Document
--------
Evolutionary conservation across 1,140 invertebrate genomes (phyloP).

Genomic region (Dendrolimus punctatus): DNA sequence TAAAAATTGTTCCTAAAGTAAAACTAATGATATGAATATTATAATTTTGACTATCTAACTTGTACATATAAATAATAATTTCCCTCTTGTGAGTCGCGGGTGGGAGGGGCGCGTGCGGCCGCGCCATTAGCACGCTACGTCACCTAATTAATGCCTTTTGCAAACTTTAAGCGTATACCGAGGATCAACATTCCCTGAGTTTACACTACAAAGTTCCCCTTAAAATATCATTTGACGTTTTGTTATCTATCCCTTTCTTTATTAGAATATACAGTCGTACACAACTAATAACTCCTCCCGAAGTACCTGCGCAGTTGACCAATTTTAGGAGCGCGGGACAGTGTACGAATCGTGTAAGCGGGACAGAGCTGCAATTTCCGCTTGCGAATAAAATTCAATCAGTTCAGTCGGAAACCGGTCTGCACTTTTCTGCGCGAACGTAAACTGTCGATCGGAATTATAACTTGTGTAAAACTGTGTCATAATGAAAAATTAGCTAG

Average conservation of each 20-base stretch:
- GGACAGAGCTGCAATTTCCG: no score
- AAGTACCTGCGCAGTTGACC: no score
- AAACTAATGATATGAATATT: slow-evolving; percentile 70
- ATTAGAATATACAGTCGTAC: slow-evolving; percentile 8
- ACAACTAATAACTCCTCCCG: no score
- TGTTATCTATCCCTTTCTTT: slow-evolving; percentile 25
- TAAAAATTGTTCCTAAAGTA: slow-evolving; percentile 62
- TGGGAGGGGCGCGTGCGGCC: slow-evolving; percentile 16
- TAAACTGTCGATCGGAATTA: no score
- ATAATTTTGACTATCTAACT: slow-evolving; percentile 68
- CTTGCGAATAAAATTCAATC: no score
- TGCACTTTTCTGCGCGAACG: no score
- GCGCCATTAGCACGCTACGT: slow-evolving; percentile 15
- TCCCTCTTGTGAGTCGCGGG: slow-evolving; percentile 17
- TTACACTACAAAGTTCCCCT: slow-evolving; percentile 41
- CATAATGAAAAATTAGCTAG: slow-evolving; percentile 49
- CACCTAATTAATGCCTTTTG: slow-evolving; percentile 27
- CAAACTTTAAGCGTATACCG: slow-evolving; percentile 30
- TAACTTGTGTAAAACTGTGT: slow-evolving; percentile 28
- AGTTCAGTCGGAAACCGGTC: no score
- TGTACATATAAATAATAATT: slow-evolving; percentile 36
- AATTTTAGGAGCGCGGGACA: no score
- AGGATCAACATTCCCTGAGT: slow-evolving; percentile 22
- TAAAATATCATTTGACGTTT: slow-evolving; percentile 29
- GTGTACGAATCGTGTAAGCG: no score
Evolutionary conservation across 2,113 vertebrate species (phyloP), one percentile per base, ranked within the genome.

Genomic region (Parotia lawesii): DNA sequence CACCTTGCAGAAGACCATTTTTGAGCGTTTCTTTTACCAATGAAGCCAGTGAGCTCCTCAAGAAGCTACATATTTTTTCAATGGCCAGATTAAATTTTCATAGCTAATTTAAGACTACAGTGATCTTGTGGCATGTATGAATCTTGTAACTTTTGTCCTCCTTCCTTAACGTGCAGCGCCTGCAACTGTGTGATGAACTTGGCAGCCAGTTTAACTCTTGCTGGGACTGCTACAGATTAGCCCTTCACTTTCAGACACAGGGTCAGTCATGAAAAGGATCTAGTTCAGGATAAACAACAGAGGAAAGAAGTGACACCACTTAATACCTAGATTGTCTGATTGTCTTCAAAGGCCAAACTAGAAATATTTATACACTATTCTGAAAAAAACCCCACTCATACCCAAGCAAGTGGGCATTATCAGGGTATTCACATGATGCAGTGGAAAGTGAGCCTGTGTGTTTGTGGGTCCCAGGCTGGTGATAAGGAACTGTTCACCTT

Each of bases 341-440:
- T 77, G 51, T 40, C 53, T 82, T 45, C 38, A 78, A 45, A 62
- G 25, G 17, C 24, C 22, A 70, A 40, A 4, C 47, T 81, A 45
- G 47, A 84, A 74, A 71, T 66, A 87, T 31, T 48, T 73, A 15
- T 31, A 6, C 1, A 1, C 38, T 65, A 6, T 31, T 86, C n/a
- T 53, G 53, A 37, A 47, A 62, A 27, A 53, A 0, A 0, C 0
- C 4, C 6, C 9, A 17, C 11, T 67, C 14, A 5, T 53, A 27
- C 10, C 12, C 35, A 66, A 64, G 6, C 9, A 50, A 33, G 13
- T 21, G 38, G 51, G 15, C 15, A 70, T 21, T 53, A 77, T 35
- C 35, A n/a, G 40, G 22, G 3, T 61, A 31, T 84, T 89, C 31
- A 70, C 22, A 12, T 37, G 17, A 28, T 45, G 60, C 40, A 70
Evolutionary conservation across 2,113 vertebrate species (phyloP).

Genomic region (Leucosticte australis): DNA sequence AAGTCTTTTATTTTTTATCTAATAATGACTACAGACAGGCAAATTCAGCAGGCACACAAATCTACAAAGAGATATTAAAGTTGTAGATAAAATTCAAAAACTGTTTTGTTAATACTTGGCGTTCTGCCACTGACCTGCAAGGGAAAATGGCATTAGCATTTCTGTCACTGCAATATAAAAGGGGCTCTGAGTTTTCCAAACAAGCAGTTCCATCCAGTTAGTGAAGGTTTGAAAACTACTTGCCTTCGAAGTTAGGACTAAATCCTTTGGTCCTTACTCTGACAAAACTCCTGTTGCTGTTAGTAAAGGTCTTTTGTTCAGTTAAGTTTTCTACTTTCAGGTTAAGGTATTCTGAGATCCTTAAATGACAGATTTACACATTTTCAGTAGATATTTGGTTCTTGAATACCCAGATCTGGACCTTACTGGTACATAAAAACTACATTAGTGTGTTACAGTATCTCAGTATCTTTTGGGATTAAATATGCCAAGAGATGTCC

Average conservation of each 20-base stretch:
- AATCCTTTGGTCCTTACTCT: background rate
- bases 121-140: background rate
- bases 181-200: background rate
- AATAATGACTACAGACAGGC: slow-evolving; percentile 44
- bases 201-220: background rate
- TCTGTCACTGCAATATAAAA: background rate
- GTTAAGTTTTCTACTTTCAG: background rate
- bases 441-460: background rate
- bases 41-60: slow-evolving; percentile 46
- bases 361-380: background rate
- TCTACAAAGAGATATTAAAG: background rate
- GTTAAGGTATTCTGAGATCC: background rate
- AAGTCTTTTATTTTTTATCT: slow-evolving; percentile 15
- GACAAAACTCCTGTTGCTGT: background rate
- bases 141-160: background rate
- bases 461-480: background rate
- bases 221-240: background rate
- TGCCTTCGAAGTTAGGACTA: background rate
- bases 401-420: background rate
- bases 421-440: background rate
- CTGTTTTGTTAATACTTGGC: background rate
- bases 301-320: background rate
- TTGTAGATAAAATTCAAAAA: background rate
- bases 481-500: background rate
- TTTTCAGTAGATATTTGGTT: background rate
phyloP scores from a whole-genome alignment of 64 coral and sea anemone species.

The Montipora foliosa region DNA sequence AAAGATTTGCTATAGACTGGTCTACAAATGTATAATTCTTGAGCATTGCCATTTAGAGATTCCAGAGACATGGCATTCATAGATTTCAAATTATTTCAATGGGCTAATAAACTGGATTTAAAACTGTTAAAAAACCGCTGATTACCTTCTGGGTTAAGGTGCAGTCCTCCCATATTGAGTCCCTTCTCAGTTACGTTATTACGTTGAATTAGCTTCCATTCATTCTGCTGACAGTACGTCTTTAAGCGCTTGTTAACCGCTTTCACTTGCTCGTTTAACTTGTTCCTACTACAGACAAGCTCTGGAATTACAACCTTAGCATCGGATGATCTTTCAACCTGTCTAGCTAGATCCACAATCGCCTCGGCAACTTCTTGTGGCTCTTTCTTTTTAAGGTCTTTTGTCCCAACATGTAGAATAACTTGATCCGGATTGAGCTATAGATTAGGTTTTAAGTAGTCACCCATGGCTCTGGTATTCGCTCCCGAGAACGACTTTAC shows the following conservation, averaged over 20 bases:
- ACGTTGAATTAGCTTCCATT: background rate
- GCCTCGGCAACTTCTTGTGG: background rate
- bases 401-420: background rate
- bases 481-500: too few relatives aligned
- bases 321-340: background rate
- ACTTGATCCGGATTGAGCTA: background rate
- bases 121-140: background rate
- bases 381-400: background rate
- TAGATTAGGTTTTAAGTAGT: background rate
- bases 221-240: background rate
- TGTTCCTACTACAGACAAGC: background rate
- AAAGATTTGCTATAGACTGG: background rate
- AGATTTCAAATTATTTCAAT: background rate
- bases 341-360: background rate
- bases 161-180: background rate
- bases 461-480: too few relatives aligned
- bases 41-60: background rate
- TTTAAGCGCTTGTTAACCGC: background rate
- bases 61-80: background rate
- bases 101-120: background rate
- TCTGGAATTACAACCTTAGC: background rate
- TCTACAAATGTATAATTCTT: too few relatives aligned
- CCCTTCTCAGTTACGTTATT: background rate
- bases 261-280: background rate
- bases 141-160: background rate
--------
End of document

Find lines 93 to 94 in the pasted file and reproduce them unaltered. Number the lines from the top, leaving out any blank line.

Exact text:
- TCTACAAATGTATAATTCTT: too few relatives aligned
- CCCTTCTCAGTTACGTTATT: background rate